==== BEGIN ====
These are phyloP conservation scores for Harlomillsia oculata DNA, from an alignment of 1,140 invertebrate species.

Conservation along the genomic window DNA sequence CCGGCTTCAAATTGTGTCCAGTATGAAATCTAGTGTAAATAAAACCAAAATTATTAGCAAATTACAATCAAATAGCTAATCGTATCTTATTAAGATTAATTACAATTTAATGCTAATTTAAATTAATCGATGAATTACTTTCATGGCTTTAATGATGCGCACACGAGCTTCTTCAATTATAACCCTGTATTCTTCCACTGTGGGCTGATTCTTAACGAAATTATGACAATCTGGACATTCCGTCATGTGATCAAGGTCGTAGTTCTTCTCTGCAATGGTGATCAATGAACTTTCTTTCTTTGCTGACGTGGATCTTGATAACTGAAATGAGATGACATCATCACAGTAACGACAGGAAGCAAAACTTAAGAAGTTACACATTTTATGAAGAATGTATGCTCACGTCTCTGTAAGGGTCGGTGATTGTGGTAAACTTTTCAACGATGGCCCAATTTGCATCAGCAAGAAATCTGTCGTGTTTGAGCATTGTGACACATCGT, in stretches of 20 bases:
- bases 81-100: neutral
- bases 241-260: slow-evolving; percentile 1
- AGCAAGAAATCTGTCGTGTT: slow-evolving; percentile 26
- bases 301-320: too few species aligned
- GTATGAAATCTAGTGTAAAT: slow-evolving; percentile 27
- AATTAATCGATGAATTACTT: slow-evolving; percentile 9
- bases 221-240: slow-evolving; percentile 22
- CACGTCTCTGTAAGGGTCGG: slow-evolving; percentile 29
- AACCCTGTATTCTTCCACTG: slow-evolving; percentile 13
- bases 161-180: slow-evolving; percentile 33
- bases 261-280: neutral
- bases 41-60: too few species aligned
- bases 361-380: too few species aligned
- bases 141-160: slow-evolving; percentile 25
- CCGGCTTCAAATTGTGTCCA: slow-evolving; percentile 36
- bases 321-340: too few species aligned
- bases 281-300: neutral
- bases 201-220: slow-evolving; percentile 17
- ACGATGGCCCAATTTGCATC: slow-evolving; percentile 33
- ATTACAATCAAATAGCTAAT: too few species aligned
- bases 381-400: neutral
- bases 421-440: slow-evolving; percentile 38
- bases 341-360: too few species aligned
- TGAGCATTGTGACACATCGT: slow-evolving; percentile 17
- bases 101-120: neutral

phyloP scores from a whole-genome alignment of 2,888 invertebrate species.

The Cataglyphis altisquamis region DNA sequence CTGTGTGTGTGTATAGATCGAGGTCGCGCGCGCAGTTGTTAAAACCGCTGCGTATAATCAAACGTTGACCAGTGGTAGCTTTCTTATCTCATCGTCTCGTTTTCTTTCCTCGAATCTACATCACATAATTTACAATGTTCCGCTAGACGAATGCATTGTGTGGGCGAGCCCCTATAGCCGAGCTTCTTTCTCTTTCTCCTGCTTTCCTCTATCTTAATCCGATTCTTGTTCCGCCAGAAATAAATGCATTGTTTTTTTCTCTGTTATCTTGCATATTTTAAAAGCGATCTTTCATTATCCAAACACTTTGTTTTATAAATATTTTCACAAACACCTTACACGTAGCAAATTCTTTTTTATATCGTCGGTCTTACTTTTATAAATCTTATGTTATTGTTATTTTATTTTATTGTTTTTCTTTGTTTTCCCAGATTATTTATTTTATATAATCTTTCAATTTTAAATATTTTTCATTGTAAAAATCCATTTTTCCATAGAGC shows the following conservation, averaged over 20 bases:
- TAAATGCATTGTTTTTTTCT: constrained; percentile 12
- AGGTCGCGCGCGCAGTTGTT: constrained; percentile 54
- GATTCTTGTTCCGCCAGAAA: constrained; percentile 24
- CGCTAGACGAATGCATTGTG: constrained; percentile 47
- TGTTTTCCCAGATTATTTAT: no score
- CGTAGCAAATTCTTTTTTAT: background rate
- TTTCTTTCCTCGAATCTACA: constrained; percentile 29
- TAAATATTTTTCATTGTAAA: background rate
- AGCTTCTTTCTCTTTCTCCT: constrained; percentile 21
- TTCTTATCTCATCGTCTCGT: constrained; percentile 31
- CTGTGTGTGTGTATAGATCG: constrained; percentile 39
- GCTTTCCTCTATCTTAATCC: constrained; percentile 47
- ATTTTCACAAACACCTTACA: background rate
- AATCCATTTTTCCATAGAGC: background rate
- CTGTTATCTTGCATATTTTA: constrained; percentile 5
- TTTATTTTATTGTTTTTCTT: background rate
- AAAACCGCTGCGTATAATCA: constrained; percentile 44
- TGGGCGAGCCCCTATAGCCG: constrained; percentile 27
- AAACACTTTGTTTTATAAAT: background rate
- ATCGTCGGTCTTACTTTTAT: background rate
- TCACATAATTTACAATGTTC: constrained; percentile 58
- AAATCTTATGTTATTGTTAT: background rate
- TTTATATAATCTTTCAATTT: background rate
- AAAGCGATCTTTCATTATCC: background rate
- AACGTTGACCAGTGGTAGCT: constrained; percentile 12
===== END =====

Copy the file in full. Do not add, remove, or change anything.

These are phyloP conservation scores for Harlomillsia oculata DNA, from an alignment of 1,140 invertebrate species.

Conservation along the genomic window DNA sequence CCGGCTTCAAATTGTGTCCAGTATGAAATCTAGTGTAAATAAAACCAAAATTATTAGCAAATTACAATCAAATAGCTAATCGTATCTTATTAAGATTAATTACAATTTAATGCTAATTTAAATTAATCGATGAATTACTTTCATGGCTTTAATGATGCGCACACGAGCTTCTTCAATTATAACCCTGTATTCTTCCACTGTGGGCTGATTCTTAACGAAATTATGACAATCTGGACATTCCGTCATGTGATCAAGGTCGTAGTTCTTCTCTGCAATGGTGATCAATGAACTTTCTTTCTTTGCTGACGTGGATCTTGATAACTGAAATGAGATGACATCATCACAGTAACGACAGGAAGCAAAACTTAAGAAGTTACACATTTTATGAAGAATGTATGCTCACGTCTCTGTAAGGGTCGGTGATTGTGGTAAACTTTTCAACGATGGCCCAATTTGCATCAGCAAGAAATCTGTCGTGTTTGAGCATTGTGACACATCGT, in stretches of 20 bases:
- bases 81-100: neutral
- bases 241-260: slow-evolving; percentile 1
- AGCAAGAAATCTGTCGTGTT: slow-evolving; percentile 26
- bases 301-320: too few species aligned
- GTATGAAATCTAGTGTAAAT: slow-evolving; percentile 27
- AATTAATCGATGAATTACTT: slow-evolving; percentile 9
- bases 221-240: slow-evolving; percentile 22
- CACGTCTCTGTAAGGGTCGG: slow-evolving; percentile 29
- AACCCTGTATTCTTCCACTG: slow-evolving; percentile 13
- bases 161-180: slow-evolving; percentile 33
- bases 261-280: neutral
- bases 41-60: too few species aligned
- bases 361-380: too few species aligned
- bases 141-160: slow-evolving; percentile 25
- CCGGCTTCAAATTGTGTCCA: slow-evolving; percentile 36
- bases 321-340: too few species aligned
- bases 281-300: neutral
- bases 201-220: slow-evolving; percentile 17
- ACGATGGCCCAATTTGCATC: slow-evolving; percentile 33
- ATTACAATCAAATAGCTAAT: too few species aligned
- bases 381-400: neutral
- bases 421-440: slow-evolving; percentile 38
- bases 341-360: too few species aligned
- TGAGCATTGTGACACATCGT: slow-evolving; percentile 17
- bases 101-120: neutral

phyloP scores from a whole-genome alignment of 2,888 invertebrate species.

The Cataglyphis altisquamis region DNA sequence CTGTGTGTGTGTATAGATCGAGGTCGCGCGCGCAGTTGTTAAAACCGCTGCGTATAATCAAACGTTGACCAGTGGTAGCTTTCTTATCTCATCGTCTCGTTTTCTTTCCTCGAATCTACATCACATAATTTACAATGTTCCGCTAGACGAATGCATTGTGTGGGCGAGCCCCTATAGCCGAGCTTCTTTCTCTTTCTCCTGCTTTCCTCTATCTTAATCCGATTCTTGTTCCGCCAGAAATAAATGCATTGTTTTTTTCTCTGTTATCTTGCATATTTTAAAAGCGATCTTTCATTATCCAAACACTTTGTTTTATAAATATTTTCACAAACACCTTACACGTAGCAAATTCTTTTTTATATCGTCGGTCTTACTTTTATAAATCTTATGTTATTGTTATTTTATTTTATTGTTTTTCTTTGTTTTCCCAGATTATTTATTTTATATAATCTTTCAATTTTAAATATTTTTCATTGTAAAAATCCATTTTTCCATAGAGC shows the following conservation, averaged over 20 bases:
- TAAATGCATTGTTTTTTTCT: constrained; percentile 12
- AGGTCGCGCGCGCAGTTGTT: constrained; percentile 54
- GATTCTTGTTCCGCCAGAAA: constrained; percentile 24
- CGCTAGACGAATGCATTGTG: constrained; percentile 47
- TGTTTTCCCAGATTATTTAT: no score
- CGTAGCAAATTCTTTTTTAT: background rate
- TTTCTTTCCTCGAATCTACA: constrained; percentile 29
- TAAATATTTTTCATTGTAAA: background rate
- AGCTTCTTTCTCTTTCTCCT: constrained; percentile 21
- TTCTTATCTCATCGTCTCGT: constrained; percentile 31
- CTGTGTGTGTGTATAGATCG: constrained; percentile 39
- GCTTTCCTCTATCTTAATCC: constrained; percentile 47
- ATTTTCACAAACACCTTACA: background rate
- AATCCATTTTTCCATAGAGC: background rate
- CTGTTATCTTGCATATTTTA: constrained; percentile 5
- TTTATTTTATTGTTTTTCTT: background rate
- AAAACCGCTGCGTATAATCA: constrained; percentile 44
- TGGGCGAGCCCCTATAGCCG: constrained; percentile 27
- AAACACTTTGTTTTATAAAT: background rate
- ATCGTCGGTCTTACTTTTAT: background rate
- TCACATAATTTACAATGTTC: constrained; percentile 58
- AAATCTTATGTTATTGTTAT: background rate
- TTTATATAATCTTTCAATTT: background rate
- AAAGCGATCTTTCATTATCC: background rate
- AACGTTGACCAGTGGTAGCT: constrained; percentile 12